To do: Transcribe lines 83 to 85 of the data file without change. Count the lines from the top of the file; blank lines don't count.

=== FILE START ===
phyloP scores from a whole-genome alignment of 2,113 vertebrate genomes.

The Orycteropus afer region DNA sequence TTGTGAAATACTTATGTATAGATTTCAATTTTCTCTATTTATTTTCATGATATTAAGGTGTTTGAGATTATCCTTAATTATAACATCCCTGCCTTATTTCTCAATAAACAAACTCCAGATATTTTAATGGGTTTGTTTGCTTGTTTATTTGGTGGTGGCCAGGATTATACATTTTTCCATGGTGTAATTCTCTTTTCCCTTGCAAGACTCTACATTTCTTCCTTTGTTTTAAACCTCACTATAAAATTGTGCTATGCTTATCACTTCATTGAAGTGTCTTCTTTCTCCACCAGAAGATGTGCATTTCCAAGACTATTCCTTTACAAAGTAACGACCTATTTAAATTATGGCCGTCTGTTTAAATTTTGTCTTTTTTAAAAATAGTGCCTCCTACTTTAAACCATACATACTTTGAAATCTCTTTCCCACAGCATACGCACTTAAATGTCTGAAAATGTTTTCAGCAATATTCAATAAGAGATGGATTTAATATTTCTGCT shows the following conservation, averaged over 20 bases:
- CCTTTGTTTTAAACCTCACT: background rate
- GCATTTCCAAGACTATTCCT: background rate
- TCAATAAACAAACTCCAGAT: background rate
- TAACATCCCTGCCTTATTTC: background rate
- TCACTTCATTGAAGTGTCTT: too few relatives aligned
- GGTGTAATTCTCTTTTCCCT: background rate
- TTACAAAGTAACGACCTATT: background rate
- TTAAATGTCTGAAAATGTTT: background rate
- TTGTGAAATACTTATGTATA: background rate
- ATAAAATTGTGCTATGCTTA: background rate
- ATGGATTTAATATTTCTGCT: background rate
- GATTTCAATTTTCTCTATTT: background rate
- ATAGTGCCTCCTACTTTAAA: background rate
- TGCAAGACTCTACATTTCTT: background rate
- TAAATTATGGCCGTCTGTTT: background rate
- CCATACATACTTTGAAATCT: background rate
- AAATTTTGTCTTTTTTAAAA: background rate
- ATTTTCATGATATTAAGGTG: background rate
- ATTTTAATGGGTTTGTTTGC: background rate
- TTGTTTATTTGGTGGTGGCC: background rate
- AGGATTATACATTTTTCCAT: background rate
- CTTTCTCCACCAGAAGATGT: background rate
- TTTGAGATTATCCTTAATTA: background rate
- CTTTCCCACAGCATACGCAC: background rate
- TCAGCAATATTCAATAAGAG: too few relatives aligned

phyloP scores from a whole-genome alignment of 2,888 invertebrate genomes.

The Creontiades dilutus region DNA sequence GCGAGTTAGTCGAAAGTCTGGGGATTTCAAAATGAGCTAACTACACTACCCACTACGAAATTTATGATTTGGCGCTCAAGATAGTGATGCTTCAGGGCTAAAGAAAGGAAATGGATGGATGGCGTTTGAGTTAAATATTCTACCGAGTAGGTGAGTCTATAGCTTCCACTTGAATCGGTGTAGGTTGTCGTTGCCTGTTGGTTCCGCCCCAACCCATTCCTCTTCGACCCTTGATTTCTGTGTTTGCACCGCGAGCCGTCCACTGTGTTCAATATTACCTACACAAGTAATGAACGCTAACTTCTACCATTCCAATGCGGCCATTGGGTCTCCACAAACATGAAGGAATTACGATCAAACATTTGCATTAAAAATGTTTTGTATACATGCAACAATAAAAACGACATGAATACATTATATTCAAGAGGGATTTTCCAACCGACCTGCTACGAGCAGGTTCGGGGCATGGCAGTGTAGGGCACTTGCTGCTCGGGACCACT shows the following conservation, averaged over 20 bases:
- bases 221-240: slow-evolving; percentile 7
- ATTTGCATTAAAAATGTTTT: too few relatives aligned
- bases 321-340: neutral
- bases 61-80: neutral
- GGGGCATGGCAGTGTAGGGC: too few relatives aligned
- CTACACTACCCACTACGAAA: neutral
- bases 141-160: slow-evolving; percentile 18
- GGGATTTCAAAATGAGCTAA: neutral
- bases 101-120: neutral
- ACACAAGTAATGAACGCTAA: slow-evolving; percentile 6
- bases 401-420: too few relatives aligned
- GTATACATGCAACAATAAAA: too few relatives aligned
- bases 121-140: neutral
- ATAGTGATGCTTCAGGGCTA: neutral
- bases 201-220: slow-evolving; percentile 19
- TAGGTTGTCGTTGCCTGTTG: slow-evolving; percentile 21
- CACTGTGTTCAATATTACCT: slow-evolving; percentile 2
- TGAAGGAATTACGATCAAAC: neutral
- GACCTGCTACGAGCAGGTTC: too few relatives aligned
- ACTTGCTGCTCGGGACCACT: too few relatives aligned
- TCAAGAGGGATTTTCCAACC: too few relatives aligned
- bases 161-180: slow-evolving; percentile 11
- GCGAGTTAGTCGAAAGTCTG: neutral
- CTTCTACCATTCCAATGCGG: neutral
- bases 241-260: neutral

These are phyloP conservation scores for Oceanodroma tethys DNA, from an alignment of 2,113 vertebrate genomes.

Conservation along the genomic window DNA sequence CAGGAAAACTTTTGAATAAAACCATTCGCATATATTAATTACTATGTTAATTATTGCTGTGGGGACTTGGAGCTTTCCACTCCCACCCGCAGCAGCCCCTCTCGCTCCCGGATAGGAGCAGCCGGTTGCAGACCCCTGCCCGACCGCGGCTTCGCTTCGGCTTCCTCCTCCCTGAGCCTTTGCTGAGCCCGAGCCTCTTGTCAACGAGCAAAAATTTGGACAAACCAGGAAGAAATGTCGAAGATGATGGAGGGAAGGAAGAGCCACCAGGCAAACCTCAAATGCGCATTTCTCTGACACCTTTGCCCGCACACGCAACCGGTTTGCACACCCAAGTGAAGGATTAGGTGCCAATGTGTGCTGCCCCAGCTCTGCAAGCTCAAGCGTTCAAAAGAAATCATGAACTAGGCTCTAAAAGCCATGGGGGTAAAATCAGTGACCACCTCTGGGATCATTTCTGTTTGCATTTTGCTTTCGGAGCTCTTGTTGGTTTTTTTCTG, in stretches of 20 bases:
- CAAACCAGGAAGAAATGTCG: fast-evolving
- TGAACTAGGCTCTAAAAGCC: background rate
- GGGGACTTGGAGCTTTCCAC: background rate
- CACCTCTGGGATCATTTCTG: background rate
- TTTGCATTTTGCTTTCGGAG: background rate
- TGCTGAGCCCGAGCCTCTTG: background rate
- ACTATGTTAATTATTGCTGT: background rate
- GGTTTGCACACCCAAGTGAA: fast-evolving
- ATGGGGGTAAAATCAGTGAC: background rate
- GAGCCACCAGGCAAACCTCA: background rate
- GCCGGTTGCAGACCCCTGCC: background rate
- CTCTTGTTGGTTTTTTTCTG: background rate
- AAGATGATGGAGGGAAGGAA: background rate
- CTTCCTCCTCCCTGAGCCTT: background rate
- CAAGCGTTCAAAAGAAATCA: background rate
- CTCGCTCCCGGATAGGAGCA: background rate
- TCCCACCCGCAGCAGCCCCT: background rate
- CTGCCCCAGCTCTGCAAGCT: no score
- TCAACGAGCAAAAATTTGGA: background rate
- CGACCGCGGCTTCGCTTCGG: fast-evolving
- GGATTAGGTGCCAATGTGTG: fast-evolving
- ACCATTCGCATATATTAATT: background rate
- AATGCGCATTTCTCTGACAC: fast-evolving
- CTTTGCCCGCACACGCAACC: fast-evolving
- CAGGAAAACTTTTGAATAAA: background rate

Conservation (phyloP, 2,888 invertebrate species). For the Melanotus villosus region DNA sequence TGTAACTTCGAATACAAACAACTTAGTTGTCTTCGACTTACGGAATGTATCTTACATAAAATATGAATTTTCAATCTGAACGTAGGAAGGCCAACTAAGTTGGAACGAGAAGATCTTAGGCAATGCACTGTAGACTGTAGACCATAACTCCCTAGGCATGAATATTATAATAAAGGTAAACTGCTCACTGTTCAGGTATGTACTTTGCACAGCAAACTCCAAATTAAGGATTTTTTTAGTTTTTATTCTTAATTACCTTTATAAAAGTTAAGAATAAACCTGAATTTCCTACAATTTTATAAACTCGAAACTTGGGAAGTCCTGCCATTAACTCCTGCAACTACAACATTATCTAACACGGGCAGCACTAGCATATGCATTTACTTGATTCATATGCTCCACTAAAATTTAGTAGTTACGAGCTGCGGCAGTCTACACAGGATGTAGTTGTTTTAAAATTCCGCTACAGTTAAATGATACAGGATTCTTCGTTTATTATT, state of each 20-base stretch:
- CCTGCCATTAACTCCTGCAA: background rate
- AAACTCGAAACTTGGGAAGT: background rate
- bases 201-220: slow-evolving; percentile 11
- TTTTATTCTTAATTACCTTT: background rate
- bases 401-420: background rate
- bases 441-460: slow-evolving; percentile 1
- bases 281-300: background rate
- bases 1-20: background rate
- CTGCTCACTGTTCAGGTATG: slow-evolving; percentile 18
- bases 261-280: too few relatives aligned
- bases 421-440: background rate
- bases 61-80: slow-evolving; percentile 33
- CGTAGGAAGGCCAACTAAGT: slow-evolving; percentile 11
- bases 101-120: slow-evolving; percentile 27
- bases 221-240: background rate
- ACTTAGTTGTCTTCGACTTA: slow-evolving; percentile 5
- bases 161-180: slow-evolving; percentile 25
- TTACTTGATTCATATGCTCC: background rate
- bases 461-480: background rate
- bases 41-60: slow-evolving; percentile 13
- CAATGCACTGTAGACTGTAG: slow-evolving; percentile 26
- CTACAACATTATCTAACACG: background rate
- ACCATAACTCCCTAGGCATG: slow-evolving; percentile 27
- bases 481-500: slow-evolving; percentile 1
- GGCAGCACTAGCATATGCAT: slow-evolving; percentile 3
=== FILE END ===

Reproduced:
- CCTGCCATTAACTCCTGCAA: background rate
- AAACTCGAAACTTGGGAAGT: background rate
- bases 201-220: slow-evolving; percentile 11